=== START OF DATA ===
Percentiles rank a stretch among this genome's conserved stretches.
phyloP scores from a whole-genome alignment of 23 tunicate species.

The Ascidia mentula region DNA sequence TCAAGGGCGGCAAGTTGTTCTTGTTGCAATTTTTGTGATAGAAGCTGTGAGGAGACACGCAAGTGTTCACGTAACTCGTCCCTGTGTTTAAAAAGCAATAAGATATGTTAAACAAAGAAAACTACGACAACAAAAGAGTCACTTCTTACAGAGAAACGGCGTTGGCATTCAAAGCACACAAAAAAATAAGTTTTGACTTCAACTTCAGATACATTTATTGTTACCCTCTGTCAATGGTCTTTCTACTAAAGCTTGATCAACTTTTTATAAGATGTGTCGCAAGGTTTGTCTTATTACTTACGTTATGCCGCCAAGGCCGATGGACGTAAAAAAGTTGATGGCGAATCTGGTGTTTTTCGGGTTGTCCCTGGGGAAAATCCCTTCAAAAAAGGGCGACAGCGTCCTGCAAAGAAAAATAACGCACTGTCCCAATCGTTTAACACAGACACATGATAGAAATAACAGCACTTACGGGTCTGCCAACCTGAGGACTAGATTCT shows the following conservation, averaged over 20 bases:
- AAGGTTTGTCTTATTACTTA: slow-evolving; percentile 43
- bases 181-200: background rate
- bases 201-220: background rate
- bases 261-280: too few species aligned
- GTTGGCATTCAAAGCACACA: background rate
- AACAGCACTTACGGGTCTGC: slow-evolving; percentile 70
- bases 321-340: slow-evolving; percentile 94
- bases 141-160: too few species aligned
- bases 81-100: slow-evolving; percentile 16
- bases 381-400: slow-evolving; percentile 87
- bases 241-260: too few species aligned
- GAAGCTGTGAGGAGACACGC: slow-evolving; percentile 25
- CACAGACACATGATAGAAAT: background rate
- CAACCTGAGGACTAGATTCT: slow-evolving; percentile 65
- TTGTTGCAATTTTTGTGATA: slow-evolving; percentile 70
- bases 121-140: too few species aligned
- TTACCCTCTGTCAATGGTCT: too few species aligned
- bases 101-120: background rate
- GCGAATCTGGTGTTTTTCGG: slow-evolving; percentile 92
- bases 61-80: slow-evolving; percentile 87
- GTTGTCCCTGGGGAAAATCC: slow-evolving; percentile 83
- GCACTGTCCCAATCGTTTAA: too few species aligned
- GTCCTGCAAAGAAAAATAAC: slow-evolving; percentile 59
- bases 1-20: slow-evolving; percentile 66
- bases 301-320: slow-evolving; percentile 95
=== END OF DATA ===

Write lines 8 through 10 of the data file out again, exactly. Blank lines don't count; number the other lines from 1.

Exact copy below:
- GTTGGCATTCAAAGCACACA: background rate
- AACAGCACTTACGGGTCTGC: slow-evolving; percentile 70
- bases 321-340: slow-evolving; percentile 94